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Weekly Edition 044: Saturday 29th December 2001

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Island Ecology
by José P Ribas

Racing Pigeons - Part Three

The world record pigeon flight home was set on 15th June 1932.  The bird disappeared after being released in Arras, France, and it was not for 24 days afterwards before it arrived back at its original loft in Saigon, Vietnam, after flying 10,640 kilometres (in a straight line). This is the longest known distance and the actual world's record and was reported in the paper "La Prensa" of Barcelona.   

How do pigeons find their way? How can they orient themselves for such long distances? What is the secret of the pigeon's navigation? Most probably there is not "just an answer" but a combination of several factors. Scientists and pigeon’ fanciers of the entire world are still working on this amazing fact that makes pigeons so fascinating and such useful birds.

There is a very interesting article about pigeon navigation written by Verner P. Bingman (Racing Pigeon Pictorial, September 1993) that explains the actual knowledge on this matter. I hope you find it as interesting as I did.        


Given the well-documented finding that birds can rely on the earth's magnetic field for compass orientation (Wiltschko, 1983), it is not surprising that hypotheses citing a role for geomagnetism in the functioning of the navigational map of pigeons have also appeared. Interestingly, the possible importance of geomagnetism in permitting a bird to determine its location in space was already suggested long before it was established as compass cue (Yeagley, 1947). The supporting evidence indicating a role for geomagnetism for the navigational map includes:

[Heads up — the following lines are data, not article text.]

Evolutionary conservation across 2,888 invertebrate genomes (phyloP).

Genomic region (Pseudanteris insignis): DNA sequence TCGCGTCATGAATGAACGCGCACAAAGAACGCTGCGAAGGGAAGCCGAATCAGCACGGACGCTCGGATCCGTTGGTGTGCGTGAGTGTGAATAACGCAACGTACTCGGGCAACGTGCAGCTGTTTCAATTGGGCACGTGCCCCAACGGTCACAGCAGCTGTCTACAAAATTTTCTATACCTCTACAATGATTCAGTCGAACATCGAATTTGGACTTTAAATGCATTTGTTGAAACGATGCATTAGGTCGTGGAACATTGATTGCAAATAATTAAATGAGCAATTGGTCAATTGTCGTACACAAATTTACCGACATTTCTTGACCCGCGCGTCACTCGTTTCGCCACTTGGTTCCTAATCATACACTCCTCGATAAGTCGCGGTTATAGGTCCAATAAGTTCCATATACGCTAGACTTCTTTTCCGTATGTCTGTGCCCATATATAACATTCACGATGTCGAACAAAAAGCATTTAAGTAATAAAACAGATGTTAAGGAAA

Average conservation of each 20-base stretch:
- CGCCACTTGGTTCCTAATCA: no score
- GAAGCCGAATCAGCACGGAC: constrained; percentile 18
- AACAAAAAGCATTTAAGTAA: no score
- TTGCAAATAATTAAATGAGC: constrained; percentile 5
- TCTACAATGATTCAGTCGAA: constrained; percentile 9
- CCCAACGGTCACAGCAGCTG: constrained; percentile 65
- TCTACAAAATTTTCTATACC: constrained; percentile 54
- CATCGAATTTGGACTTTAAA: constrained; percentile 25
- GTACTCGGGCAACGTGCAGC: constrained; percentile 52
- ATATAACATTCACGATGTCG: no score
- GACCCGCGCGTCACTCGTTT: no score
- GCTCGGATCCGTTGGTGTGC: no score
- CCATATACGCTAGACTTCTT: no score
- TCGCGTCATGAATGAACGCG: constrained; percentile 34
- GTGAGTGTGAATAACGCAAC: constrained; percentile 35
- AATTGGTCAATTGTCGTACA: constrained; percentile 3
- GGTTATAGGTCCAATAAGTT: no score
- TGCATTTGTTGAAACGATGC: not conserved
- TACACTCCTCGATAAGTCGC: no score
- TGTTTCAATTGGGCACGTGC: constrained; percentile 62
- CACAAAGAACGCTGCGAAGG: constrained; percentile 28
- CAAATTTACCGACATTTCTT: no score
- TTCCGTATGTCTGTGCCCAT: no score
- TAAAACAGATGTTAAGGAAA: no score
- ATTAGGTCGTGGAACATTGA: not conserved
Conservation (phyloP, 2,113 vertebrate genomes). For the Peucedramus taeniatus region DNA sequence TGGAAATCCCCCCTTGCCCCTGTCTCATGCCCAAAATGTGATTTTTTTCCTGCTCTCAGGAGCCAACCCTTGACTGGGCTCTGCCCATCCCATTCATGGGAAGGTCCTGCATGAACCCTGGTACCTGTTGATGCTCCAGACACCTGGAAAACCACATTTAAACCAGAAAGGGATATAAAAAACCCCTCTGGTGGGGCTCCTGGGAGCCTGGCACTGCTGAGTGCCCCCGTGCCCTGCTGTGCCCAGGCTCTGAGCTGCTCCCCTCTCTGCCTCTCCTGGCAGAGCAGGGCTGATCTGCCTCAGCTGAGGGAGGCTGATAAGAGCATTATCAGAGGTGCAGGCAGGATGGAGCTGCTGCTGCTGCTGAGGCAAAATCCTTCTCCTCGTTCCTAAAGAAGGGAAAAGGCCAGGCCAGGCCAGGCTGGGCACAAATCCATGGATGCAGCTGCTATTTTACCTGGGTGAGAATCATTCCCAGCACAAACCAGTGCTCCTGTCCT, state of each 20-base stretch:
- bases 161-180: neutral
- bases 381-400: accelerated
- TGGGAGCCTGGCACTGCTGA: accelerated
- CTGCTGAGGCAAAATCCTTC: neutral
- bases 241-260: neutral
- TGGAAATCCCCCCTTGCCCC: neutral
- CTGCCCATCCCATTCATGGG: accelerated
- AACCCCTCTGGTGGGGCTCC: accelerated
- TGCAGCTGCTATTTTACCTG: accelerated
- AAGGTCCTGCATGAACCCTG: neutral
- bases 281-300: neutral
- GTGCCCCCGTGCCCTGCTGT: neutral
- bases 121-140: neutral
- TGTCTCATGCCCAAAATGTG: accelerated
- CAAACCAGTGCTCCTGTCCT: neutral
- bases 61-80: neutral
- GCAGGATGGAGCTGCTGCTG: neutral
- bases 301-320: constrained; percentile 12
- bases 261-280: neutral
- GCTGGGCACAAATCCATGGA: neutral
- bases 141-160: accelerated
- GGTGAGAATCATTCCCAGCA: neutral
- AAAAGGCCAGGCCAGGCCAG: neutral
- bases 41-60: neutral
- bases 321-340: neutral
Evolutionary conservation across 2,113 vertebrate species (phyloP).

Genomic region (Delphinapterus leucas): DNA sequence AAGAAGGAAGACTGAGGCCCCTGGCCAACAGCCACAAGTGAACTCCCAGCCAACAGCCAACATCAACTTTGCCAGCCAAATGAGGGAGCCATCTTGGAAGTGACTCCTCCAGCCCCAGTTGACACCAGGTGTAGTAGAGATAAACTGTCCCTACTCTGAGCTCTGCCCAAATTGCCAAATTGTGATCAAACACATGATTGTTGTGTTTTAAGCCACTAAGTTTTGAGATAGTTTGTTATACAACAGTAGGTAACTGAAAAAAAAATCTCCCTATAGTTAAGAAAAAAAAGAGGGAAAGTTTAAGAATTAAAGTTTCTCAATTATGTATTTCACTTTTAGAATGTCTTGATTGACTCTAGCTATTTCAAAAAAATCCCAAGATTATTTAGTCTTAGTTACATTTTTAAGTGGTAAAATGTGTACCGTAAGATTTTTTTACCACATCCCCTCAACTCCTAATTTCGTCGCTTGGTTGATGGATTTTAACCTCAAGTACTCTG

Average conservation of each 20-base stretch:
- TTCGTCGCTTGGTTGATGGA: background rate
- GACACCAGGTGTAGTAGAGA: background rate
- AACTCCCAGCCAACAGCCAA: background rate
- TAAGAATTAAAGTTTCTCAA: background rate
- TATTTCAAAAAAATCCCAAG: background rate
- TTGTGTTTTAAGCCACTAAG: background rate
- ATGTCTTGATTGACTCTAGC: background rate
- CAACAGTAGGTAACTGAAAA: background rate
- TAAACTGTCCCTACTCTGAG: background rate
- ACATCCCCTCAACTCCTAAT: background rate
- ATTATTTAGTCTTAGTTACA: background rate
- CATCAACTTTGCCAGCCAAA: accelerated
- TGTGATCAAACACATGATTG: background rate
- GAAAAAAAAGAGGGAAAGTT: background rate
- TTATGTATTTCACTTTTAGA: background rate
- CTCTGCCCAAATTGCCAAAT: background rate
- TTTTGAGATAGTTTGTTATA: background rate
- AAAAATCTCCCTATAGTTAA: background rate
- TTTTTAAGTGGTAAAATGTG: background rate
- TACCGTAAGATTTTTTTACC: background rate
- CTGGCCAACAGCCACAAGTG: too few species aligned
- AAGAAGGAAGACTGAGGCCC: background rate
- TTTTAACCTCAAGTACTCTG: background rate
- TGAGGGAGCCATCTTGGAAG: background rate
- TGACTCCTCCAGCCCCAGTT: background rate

1 - Correlation between variations in the initial orientation of pigeons following release with naturally occurring fluctuations in geomagnetic field.

2 - Impaired initial orientation of racing pigeons when released within naturally occurring magnetic anomalies.

3 - Disrupted initial orientation following experimentally induced magnetic disturbances.

The results of these studies link magnetic stimuli with pigeon homing performance. The effects are plausibly attributed to affect a map mechanism rather than compass orientation, as the experiments are performed under sunny conditions when the birds are known to rely on the sun for compass orientation. However, the possibility of an interaction between magnetic stimuli and sun compass orientation, which manifests itself under conditions of magnetic disturbance, cannot be entirely excluded as an explanation for the reported results. Indeed until an experiment is performed whereby manipulating the ambient magnetic field exposed to a bird results in predictable shifts in orientation that are interpretable in the context of a map, uncertainties will remain regarding its importance, and the question of a geomagnetic role in the pigeon navigation map will remain open.